Is the rate of supercontinent assembly changing with time?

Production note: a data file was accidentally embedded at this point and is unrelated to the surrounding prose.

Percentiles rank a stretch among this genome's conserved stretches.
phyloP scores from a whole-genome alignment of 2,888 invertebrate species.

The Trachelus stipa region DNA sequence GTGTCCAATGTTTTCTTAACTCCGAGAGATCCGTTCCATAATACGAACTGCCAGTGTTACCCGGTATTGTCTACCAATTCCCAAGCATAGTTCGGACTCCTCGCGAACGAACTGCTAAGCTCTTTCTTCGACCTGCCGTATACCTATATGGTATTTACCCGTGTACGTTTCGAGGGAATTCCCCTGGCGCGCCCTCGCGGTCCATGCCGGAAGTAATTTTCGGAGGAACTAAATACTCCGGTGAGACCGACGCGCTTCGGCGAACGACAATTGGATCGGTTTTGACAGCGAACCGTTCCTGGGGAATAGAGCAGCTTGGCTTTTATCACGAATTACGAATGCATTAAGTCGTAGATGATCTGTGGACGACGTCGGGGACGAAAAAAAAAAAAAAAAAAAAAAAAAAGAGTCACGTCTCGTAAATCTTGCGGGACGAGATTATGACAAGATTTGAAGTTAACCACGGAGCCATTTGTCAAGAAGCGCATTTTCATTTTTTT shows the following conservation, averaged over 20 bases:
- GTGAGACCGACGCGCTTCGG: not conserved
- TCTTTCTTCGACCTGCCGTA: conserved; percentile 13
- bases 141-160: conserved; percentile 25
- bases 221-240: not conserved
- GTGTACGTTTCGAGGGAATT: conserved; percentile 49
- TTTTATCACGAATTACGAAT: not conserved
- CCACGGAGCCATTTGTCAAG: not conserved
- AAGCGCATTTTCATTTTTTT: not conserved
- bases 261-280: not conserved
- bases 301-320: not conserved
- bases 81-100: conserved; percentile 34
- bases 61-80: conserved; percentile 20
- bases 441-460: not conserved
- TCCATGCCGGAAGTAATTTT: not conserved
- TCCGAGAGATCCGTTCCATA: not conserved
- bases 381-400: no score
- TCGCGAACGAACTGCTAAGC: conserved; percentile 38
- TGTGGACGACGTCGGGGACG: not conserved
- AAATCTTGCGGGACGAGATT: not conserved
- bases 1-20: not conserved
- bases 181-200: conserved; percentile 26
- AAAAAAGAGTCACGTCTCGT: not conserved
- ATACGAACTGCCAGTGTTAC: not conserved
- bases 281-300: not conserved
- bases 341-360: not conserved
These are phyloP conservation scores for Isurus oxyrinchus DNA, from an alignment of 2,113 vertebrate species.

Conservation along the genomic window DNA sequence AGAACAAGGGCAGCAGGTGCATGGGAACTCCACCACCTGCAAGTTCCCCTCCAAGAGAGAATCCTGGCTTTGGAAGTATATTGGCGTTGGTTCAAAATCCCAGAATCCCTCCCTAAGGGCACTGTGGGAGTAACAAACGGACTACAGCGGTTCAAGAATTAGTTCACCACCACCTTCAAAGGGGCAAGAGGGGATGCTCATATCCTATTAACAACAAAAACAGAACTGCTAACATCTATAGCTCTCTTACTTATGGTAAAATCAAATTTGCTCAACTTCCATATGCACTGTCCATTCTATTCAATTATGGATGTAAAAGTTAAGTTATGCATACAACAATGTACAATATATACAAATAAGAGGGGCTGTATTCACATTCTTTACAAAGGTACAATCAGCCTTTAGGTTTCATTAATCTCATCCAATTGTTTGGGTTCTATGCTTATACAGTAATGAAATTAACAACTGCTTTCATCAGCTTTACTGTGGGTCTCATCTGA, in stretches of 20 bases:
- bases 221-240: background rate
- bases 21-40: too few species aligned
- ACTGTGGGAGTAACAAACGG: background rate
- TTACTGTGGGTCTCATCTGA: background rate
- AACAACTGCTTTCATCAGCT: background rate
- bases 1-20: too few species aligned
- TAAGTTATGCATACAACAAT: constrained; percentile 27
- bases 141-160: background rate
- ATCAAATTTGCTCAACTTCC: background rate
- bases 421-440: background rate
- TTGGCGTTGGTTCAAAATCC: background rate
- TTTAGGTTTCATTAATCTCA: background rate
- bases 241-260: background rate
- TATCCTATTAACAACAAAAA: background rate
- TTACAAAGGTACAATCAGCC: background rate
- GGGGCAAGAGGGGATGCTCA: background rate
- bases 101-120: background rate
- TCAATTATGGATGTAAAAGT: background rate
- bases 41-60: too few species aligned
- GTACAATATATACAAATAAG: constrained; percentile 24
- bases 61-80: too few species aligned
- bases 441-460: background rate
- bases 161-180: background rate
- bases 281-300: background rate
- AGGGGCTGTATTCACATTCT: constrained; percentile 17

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To address the question of secular changes in the speed of the supercontinent cycle, we use two major databases for the last 2.5 Gyr: the timing and locations of collisional and accretionary orogens, and average plate velocities as deduced from paleomagnetic and paleogeographic data. Peaks in craton collision occur at 1850 and 600 Ma with smaller peaks at 1100 and 350 Ma. Distinct minima occur at 1700–1200, 900–700, and 300–200 Ma. There is no simple relationship in craton collision frequency or average plate velocity between supercontinent assemblies and breakups. Assembly of Nuna at 1700–1500 Ma correlates with very low collision rates, whereas assemblies of Rodinia and Gondwana at 1000–850 and 650–350 Ma, respectively correspond to moderate to high rates. Very low collision rates occur at times of supercontinent breakup at 2200–2100, 1300–1100, 800–650, and 150–0 Ma. A peak in plate velocity at 450–350 Ma correlates with early stages of growth of Pangea and another at 1100 Ma with initial stages of Rodinia assembly following breakup of Nuna. A major drop in craton numbers after 1850 Ma corresponds with the collision and suturing of numerous Archean blocks. Orogens and passive margins show the same two cycles of ocean basin closing: an early cycle from Neoarchean to 1900 Ma and a later cycle, which corresponds to the supercontinent cycle, from 1900 Ma to the present. The cause of these cycles is not understood, but may be related to increasing plate speeds during supercontinent assembly and whether or not long-lived accretionary orogens accompany supercontinent assembly. LIP (large igneous province) age peaks at 2200, 2100, 1380 (and 1450?), 800, 300, 200 and 100 Ma correlate with supercontinent breakup and minima at 2600, 1700–1500, 1100–900, and 600–400 Ma with supercontinent assembly. Other major LIP age peaks do not correlate with the supercontinent cycle. A thermochemical instability model for mantle plume generation can explain all major LIP events by one process and implies that LIP events that correspond to the supercontinent cycle are independent of this cycle. The period of the supercontinent cycle is highly variable, ranging from 500 to 1000 Myr if the late Archean supercratons are included. Nuna has a duration of about 300 Myr (1500–1200 Ma), Rodinia 100 Myr (850–750 Ma), and Gondwana–Pangea 200 Myr (350–150 Ma). Breakup durations are short, generally 100–200 Myr. The history of angular plate velocities, craton collision frequency, passive margin histories, and periodicity of the supercontinent cycle all suggest a gradual speed up of plate tectonics with time.
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